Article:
Sixty percent of Brazilians now think hosting the Cup is bad for Brazil, according to a recent poll, and thousands have marched nationwide carrying banners telling FIFA to “go home.”
Brazil may have exploded with street parties as its team won the opening game on Thursday but scattered violent protests were a reminder that many locals remain angry over the cost of the tournament.
One source working at a leading World Cup sponsor said the firm had been forced to change its marketing strategy in response to public negativity surrounding this year’s event.
However, Andrew Sneyd, an executive at World Cup sponsor Budweiser responsible for marketing, was more upbeat on Brazil, saying it was Budweiser’s largest campaign to date and no adjustments had been made in response to local opposition.
CHANGE NOT EASY
Changing the way these events are structured is not easy.
In countries other than the most advanced soccer economies like Britain or Germany, stadiums have to be built and infrastructure improved to put on events like the World Cup.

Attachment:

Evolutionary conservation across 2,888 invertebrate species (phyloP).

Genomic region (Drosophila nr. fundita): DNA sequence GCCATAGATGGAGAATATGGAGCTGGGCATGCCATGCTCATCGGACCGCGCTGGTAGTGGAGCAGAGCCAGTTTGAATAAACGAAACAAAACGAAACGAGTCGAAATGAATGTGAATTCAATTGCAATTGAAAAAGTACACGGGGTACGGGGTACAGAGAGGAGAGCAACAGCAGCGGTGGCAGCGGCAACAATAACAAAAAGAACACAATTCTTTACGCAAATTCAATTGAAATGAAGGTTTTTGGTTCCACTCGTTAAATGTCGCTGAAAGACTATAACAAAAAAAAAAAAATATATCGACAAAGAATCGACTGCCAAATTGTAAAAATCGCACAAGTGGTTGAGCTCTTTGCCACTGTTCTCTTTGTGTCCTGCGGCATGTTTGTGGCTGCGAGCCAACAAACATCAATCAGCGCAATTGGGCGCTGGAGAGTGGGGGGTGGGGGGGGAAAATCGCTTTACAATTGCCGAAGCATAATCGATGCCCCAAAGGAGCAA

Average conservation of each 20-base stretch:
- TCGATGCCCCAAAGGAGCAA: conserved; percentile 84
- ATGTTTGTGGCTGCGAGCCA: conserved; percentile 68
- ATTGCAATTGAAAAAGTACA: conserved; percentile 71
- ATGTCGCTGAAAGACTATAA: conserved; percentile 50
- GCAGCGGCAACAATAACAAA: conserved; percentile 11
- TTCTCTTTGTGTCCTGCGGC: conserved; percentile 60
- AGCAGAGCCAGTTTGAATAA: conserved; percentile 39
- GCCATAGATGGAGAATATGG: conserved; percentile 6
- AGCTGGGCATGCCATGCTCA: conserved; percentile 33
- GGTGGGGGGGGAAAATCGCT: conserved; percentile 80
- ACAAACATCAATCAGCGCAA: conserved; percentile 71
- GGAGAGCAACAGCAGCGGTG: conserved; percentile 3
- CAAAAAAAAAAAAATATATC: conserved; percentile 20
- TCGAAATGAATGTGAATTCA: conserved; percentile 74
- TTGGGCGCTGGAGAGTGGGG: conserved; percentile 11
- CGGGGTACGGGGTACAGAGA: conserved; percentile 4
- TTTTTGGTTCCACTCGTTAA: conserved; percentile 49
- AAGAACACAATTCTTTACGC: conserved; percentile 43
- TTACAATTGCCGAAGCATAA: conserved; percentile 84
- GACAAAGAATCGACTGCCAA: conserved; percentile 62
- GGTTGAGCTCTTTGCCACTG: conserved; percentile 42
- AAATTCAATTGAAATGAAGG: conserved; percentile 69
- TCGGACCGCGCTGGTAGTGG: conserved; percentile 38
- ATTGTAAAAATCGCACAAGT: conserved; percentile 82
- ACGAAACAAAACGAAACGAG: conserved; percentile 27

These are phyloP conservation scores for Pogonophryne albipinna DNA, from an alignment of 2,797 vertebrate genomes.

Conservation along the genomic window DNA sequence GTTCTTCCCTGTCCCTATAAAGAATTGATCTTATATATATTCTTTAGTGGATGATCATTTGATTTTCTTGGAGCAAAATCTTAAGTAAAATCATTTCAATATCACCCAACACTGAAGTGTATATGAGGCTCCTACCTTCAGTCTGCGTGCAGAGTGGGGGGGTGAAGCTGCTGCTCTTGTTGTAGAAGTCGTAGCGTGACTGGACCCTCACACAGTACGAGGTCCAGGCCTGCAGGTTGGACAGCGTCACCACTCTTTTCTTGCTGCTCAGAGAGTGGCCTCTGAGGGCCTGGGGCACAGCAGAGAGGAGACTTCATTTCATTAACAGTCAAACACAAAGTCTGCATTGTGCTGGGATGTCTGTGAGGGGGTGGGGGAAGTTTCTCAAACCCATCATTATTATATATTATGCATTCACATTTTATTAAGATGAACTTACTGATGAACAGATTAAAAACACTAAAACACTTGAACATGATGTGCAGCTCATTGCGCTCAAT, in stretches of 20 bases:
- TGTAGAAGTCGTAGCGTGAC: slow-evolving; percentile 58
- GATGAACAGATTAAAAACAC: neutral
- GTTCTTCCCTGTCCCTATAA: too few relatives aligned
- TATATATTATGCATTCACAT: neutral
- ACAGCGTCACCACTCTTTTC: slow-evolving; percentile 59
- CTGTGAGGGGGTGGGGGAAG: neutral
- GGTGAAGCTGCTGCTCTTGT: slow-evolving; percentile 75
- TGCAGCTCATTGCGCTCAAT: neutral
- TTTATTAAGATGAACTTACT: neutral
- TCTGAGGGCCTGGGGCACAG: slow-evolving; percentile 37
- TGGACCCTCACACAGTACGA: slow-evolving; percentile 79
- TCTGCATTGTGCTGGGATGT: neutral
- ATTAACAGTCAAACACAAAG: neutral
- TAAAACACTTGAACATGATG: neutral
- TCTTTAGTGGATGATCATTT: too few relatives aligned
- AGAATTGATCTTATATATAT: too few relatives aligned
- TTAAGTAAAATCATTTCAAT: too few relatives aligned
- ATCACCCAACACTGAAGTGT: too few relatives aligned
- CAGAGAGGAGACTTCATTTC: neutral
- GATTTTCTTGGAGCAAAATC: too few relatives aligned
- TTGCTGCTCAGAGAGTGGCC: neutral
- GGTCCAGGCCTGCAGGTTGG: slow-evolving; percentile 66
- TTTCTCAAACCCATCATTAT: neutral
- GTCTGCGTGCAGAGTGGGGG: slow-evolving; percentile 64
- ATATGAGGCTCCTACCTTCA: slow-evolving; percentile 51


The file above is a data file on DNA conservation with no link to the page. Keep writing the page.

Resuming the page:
The challenge is how to make them less ambitious and less controversial without excluding developing nations who almost always need to invest heavily to get venues up to standard.
A different FIFA source said there was a growing awareness of the social and economic responsibility that came with putting on the World Cup but that the bidding process remained one of faith – you have to trust the country chosen will deliver on its promises.
Still, the tide seems to be turning because of growing popular resistance to huge spending on sporting events.
For Maennig the answer lies in bids that are more collaborative with the local population.
“I am pushing my home city Berlin to have a completely different Olympic bid (for 2024) by asking residents to participate in an Olympic concept they would be in favor of,” he said. (Reuters)